Stocks posted significant losses last week as volatility continued to plague markets. Both the S&P 500 (^GSPC -1.03%) and the Dow Jones Industrial Average (^DJI -0.38%) gave up about 2% to leave them up by about the same so far in 2018.
The week ahead is abbreviated by the Thanksgiving holiday, which marks the beginning of the key holiday shopping season. Coincidently, a few of the country's biggest retailers are set to post their third-quarter results over the next few days. Below, we'll look at the metrics that could send shares of Target (TGT -2.35%), Best Buy (BBY -1.20%), and TJX Companies (TJX 0.16%) moving in the shortened trading week to come.
Target stock is on a roll so far this year, which raises the stakes heading into its third-quarter report on Tuesday. The company's last outing was met with applause by investors, who were happy to see some of the best growth metrics, especially around customer traffic, that Target has notched in years.
Shareholders are hoping that Target can show more evidence of robust demand in its last quarterly update before the kickoff of the holiday shopping season. That shouldn't be too hard to achieve, given the expansion in the broader economy and in the retailing industry. However, the real test over the next few weeks will be whether the company can avoid aggressive promotions while keeping its market-share numbers rising. We'll get a good indication of that pricing strength in Target's reported margins and its updated outlook for the full fiscal year.
Best Buy's outlook
Few retailing rebounds have been as decisive as Best Buy's over the last few years. Since hitting a low in 2014 amid worries over the "showrooming" effect, the retailer's stock has shot up as it demonstrated that it can thrive in a multiselling retailing environment.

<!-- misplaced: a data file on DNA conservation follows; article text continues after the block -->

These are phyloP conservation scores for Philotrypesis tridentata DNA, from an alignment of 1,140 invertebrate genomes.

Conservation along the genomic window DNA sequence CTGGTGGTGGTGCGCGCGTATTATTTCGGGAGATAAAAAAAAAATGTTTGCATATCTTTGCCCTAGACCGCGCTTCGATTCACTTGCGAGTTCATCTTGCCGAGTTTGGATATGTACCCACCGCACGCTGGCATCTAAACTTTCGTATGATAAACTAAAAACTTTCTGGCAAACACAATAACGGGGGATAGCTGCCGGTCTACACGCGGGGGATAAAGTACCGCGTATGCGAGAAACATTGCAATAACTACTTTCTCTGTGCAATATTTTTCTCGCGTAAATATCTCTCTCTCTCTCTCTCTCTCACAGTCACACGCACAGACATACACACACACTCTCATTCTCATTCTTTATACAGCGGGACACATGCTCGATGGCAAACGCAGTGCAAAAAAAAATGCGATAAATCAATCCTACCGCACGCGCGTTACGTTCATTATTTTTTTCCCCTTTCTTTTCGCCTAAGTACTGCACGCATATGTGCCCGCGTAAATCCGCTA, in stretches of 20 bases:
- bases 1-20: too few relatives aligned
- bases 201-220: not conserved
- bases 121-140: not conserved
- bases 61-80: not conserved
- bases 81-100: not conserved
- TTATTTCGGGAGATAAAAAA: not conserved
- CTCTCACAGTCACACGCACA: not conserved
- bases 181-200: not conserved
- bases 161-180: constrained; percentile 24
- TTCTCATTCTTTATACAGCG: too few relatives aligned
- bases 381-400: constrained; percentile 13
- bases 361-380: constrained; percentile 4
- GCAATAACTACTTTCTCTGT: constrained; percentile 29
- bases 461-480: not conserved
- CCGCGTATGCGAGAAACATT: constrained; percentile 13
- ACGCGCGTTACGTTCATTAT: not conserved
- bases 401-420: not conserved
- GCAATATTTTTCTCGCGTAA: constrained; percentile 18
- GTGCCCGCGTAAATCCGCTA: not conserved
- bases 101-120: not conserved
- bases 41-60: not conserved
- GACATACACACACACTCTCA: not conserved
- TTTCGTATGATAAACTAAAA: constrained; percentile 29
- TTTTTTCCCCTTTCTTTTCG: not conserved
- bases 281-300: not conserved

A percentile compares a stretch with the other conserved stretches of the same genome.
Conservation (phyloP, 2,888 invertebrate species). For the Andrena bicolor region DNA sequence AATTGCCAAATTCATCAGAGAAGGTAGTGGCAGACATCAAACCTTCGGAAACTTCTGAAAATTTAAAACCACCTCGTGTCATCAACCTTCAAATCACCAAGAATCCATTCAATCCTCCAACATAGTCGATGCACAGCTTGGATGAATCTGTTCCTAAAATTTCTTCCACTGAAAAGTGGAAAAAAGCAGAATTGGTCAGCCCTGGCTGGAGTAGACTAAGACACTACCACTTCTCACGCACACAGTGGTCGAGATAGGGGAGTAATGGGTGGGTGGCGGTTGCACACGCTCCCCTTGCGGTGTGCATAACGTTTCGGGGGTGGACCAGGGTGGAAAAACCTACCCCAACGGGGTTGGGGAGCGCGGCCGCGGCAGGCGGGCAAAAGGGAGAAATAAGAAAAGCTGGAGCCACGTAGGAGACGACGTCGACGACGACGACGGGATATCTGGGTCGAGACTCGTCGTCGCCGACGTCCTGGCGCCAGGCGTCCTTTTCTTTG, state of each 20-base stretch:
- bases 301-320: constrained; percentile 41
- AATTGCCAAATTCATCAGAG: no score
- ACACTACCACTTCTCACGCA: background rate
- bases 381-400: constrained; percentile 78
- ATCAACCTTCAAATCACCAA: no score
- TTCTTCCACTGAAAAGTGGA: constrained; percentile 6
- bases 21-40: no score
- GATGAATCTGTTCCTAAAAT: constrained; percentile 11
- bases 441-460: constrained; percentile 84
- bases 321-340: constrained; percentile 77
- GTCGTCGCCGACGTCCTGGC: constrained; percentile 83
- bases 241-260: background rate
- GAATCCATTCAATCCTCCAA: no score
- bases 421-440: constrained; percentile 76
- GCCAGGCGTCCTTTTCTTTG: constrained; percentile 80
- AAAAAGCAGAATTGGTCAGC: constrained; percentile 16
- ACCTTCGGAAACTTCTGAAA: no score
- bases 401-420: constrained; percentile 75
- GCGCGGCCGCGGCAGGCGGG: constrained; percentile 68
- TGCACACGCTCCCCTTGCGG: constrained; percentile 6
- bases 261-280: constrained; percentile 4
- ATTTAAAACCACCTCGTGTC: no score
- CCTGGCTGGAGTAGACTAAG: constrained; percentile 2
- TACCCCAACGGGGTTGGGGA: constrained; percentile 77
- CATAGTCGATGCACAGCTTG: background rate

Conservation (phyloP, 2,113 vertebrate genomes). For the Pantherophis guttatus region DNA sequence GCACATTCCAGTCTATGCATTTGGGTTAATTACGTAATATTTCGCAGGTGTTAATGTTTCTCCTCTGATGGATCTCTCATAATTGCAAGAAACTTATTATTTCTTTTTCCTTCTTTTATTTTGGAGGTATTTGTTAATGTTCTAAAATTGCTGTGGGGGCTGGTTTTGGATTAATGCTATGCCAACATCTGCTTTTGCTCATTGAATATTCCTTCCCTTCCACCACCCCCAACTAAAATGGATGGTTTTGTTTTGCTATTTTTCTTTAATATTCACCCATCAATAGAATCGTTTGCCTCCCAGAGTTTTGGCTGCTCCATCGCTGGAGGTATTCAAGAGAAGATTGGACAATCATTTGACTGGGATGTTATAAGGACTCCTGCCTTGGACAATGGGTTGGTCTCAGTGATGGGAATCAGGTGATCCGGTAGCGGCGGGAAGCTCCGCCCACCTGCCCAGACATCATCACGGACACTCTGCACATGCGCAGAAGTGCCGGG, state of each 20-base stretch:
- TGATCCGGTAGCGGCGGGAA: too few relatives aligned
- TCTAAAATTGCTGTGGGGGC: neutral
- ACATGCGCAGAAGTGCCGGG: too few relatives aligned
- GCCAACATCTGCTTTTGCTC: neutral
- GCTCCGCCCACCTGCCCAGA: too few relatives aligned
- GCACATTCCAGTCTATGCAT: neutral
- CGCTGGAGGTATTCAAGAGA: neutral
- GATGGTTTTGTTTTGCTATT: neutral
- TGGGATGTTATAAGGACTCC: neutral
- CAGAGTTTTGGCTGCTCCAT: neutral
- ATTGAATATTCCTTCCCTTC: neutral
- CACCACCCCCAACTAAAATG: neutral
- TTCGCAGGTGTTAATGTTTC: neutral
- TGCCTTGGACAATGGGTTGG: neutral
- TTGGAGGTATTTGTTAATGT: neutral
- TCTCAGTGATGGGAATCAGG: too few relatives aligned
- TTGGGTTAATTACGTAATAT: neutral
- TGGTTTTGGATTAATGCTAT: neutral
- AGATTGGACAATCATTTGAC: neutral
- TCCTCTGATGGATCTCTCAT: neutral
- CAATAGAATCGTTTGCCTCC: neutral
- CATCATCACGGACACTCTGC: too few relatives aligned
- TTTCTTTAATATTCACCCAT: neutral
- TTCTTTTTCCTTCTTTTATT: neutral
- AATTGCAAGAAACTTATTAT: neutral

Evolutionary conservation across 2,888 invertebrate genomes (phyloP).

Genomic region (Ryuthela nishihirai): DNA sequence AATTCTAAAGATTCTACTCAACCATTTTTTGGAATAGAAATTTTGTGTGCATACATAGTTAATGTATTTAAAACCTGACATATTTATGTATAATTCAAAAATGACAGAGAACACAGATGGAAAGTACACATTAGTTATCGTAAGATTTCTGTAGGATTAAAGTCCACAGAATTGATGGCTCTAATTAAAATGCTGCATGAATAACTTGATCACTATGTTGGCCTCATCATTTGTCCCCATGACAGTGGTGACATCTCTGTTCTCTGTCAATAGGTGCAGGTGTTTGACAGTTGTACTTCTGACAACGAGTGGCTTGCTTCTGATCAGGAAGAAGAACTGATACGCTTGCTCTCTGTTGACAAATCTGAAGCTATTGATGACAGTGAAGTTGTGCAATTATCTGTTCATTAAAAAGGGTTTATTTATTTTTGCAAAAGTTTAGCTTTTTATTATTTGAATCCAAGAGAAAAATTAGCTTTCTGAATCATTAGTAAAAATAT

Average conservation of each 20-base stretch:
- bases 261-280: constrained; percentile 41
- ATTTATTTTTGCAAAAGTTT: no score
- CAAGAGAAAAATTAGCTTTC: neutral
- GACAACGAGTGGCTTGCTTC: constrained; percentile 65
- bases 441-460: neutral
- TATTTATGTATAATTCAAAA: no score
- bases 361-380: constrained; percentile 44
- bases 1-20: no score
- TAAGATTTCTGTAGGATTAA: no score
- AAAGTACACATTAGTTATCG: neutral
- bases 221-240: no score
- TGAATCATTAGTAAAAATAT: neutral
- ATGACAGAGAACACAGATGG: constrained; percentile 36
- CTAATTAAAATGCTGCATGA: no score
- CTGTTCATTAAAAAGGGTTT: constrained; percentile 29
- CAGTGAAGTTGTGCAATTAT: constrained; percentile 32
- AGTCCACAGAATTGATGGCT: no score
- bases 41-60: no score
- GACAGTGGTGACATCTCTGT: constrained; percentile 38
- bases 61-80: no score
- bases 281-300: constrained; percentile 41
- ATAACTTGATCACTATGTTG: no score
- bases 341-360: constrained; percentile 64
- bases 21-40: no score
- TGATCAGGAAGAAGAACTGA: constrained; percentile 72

CEO Hubert Joly and his team beat expectations by a wide margin in the most recent quarter, but there were a few drawbacks in that report, too. Specifically, sales through the online channel slowed to 10% from 31% in the prior-year period, which management blamed on the maturation of the industry niche. Best Buy also issued a conservative outlook for the third quarter that called for revenue gains to slow to about a 3% pace from 6%. Where growth actually lands, both in its stores and online, will likely have the biggest impact on the company's highly anticipated outlook for the holiday season selling period.
TJX Companies' sales growth
TJX Companies reports its results on Tuesday, too, and the bar is high for the off-price retailer to show solid sales and profit growth. The owner of the TJ Maxx, HomeGoods, and Marshalls brands saw its growth pace double in the second quarter to blow past management's targets. Customer traffic formed the foundation for that success, as shoppers snapped up seasonal and staple products that its merchandise buyers were able to acquire at deep discounts.
TJX Companies' long-term plan involves adding many more stores to its global base to reach 6,100 locations, compared to 4,200 right now. To get there, though, the retailer will have to find ways to attract shoppers, especially in the younger demographic, despite the shift toward online purchasing. Its impressive track record -- 23 consecutive years of sales growth -- suggests the company has the assets it needs to succeed in that ambitious goal.